For soft steel tools (such as hoes, shovels, and axes), the best tool for sharpening is a file, specifically a single-cut mill bastard file with a handle; "single-cut mill" indicates its shape, and "bastard" indicates the size of the teeth. Hold the clean, dry (wetness dulls files) tool firmly with its sharp edge pointing away from you. Rest the far end of the file flat against the bevel of the blade and push the file away from you in one long stroke. Maintain that same angle along the entire edge of the blade to keep things uniform. Then LIFT the file OFF the blade—pulling it backwards on the blade dulls the file and does nothing for the tool. You should see tiny chips of metal coming off either during the filing or afterward. If you don’t, the file is dull and needs to be cleaned or replaced, or the metal is too hard to sharpen with a file and you will need a stone (keep reading). Use a small wire brush to clean the metal filings out of the file as needed (it is a good idea to wear safety glasses when you do this). If both sides of the blade are beveled, flip it over, reposition the tip end of the file on the blade you are sharpening, and repeat. To test whether your tool’s blade is sharp enough, hold a grass blade in both hands and pull it along the sharpened blade; the blade should cut your grass easily and smoothly.
Large blades, such as those on your lawn mower, can also be sharpened by hand with a file. If you have an electric or gas-powered mower, disconnect the spark plug wire or unplug it to prevent accidents, and then remove the blades for sharpening (consult your owners manual for a how-to). For a reel mower or for ordinary grass shears, it’s worth investing in a special scissor sharpener, which has a fixed guide to help you maintain the exact angle required for efficient cutting.
For a tool made of harder steel (such as a hand pruner) that doesn’t yield well to files, a small pocket whetstone is the tool of choice. Unlike files, sharpening stones work in all directions. Hold the blade firmly, rest the flat side of the stone flat on the bevel of the blade, and rub the stone in small circles along the length of the blade, maintaining the same angle throughout. Stones work better wet, so for the best results, dip and rinse yours in water frequently.
Most metal tools benefit from a thin coating of oil to prevent rust, unless they’re made of stainless steel, which is immune to it. Keep a can of linseed oil in your tool shed along with a soft rag, and give your cleaned tools a quick once-over before putting them away. Please don’t use motor oil on your tools! Plenty of garden books still recommend it, but do you really want to be putting motor oil into your nice garden soil? I certainly don’t.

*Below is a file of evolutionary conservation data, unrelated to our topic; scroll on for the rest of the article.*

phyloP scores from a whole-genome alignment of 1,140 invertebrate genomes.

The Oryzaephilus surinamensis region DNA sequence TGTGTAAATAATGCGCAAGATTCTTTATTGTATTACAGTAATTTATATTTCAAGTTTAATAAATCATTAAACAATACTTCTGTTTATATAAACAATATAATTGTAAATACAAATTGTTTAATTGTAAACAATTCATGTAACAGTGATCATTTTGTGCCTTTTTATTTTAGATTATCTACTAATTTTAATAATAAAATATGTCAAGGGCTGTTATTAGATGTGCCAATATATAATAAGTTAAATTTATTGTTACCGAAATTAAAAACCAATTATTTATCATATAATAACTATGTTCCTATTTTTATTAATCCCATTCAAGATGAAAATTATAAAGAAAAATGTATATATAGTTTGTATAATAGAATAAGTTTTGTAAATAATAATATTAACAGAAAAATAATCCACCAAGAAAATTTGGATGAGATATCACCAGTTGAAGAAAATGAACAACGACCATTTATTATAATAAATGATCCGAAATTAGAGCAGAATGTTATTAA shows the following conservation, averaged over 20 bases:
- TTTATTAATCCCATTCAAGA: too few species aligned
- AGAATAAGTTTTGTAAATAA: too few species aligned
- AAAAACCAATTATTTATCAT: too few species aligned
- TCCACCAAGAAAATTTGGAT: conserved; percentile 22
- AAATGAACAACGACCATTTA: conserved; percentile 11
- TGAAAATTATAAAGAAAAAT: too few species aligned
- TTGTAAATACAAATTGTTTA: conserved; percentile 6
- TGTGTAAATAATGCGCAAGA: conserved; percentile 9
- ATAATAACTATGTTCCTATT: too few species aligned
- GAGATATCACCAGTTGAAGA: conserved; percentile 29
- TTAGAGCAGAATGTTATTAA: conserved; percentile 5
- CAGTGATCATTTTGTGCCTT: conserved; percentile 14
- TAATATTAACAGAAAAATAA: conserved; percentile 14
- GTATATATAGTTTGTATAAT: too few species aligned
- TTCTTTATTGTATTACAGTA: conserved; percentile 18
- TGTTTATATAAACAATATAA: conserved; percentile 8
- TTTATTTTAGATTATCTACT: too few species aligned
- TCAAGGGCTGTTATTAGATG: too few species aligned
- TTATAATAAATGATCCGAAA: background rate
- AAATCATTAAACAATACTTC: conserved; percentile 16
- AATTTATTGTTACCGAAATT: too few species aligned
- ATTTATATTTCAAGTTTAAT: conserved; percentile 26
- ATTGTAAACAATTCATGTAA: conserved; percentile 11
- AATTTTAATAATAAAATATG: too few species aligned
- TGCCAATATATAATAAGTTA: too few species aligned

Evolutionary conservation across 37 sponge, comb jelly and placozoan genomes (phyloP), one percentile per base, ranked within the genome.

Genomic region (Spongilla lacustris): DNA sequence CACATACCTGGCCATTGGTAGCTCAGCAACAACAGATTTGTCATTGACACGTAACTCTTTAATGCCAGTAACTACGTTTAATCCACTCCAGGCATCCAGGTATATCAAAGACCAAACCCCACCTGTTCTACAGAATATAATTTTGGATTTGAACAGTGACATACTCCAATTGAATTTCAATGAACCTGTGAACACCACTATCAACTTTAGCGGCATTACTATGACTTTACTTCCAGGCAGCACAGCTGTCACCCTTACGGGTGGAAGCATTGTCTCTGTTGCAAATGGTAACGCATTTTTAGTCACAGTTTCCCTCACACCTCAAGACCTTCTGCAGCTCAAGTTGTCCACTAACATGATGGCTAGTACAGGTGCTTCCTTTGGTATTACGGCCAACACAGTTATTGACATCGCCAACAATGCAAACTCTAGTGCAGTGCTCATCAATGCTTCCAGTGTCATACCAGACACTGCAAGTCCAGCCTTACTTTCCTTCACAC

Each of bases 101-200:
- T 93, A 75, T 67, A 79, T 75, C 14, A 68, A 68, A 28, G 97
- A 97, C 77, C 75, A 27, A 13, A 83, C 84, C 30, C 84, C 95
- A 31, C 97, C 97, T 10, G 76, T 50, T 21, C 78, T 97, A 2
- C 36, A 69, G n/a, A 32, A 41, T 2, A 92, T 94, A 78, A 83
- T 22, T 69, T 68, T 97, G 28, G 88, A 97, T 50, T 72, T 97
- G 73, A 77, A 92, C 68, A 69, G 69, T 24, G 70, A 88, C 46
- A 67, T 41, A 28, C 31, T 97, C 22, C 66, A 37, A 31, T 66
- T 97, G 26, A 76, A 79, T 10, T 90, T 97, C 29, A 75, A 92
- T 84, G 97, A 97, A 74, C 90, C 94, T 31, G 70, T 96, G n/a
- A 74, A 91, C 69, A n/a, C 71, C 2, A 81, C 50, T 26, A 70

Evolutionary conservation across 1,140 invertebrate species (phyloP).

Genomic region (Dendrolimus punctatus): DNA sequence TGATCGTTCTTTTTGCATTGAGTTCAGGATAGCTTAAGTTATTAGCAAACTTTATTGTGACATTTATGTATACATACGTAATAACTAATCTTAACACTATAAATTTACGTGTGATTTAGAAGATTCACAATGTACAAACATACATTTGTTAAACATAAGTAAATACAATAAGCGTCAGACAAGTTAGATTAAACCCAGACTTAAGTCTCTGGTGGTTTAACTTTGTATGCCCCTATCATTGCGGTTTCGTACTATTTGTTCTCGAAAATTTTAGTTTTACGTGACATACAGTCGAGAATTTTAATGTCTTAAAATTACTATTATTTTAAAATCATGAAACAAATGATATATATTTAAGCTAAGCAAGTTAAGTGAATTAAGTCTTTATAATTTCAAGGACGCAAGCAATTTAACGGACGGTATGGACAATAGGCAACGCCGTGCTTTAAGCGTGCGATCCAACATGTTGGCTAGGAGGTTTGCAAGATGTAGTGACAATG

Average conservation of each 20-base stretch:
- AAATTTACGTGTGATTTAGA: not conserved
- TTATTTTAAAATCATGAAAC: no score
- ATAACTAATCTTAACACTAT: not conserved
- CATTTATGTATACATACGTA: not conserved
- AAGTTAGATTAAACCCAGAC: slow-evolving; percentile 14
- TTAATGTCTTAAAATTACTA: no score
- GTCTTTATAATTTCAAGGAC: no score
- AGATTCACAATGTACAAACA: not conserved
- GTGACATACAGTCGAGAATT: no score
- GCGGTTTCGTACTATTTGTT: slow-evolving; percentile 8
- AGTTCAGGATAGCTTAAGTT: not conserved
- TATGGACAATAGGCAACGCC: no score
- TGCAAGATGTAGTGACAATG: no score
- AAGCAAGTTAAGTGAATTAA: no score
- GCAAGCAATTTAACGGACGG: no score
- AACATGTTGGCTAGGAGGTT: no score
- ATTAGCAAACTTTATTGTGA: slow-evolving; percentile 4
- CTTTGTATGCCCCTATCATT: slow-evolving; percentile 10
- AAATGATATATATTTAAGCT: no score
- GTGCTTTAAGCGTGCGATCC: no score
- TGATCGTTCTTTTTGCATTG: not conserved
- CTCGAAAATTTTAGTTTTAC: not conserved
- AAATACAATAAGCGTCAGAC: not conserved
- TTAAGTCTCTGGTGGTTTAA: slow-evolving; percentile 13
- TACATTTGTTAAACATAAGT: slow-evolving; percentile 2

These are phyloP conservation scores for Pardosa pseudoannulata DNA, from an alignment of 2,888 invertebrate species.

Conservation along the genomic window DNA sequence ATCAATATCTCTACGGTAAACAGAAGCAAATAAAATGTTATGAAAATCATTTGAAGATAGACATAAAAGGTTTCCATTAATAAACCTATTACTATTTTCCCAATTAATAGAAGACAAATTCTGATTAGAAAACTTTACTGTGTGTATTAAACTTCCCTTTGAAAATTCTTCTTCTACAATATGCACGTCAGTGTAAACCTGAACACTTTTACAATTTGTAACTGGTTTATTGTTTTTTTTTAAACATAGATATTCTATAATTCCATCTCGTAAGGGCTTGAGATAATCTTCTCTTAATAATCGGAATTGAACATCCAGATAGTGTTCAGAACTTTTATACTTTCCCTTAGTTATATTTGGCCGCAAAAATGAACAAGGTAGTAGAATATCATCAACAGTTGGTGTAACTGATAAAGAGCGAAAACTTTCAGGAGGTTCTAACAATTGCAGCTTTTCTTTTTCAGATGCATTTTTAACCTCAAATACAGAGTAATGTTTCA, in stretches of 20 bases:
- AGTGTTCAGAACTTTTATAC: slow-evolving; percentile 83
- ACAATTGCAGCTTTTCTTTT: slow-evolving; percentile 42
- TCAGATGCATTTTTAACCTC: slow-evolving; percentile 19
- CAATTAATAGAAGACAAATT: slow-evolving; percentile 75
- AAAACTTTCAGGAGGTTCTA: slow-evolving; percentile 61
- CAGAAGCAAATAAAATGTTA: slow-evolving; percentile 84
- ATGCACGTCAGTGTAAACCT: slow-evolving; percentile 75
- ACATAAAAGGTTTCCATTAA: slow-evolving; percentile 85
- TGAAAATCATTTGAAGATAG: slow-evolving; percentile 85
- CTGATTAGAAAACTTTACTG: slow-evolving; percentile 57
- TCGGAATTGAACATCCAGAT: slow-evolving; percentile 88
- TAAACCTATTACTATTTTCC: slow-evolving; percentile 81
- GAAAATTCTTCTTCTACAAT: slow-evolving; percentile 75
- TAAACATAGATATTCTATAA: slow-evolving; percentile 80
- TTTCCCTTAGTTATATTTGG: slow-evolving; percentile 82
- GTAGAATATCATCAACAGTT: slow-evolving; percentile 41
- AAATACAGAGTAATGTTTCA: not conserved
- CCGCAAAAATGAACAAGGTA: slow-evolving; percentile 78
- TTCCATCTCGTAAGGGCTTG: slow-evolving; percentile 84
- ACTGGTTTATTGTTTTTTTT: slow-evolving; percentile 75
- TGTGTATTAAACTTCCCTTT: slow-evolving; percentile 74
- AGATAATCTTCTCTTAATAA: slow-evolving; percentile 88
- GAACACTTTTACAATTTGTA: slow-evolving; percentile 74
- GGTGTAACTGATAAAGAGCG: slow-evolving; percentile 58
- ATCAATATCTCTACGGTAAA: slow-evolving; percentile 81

If you see any rust, use a wire brush or emery cloth (sort of like a nail file glued to cloth instead of cardboard and used by metalworkers) to remove it. You can also rub it away with oily sand. Keep a sturdy bucket full of sand moistened with oil in your shed, and just plunge the cleaned tool into the sand a few times. That’s usually all it takes to both polish and oil your tools at the same time.
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Periodically apply a thin coating of linseed oil to dry, unpainted wooden handles and buff off any excess with a clean rag the next day. A badly weathered handle will soak up quite a bit of oil, so add a thin coating daily until there is a little oil left on the surface the following day. If you can’t find linseed oil at a local hardware store, head to your local natural food store. Flaxseed oil that you cook with is the same thing as linseed oil—"lin" as in "linen," the fiber made from flax. This is also a good way to use up any old flaxseed oil in your kitchen that has developed an off taste.
Varnished or painted wooden handles should be touched up with a tough water-based spar varnish or matching paint as soon as they show wear, as a waterproof finish will start deteriorating fast once water gets under it. If the varnish or paint is in bad shape, consider sanding off the remainder and oiling the bare wood with linseed oil from then on. Some gardeners actually remove the finish from new handles and oil them right away, as an oil finish is easier to touch up and maintain than paint or varnish is.
Got a tool with a loose or damaged handle? Do the eco- (and wallet-) friendly thing and see if you can replace the handle rather than junk the tool. Large hardware stores or garden centers often carry replacement handles, and a full-service store should be able to give you advice for safely removing the old handle and securely mounting a new one.
via Rodale’s Organic Life http://bit.ly/2q5p8ZW
April 3, 2018 at 04:16PM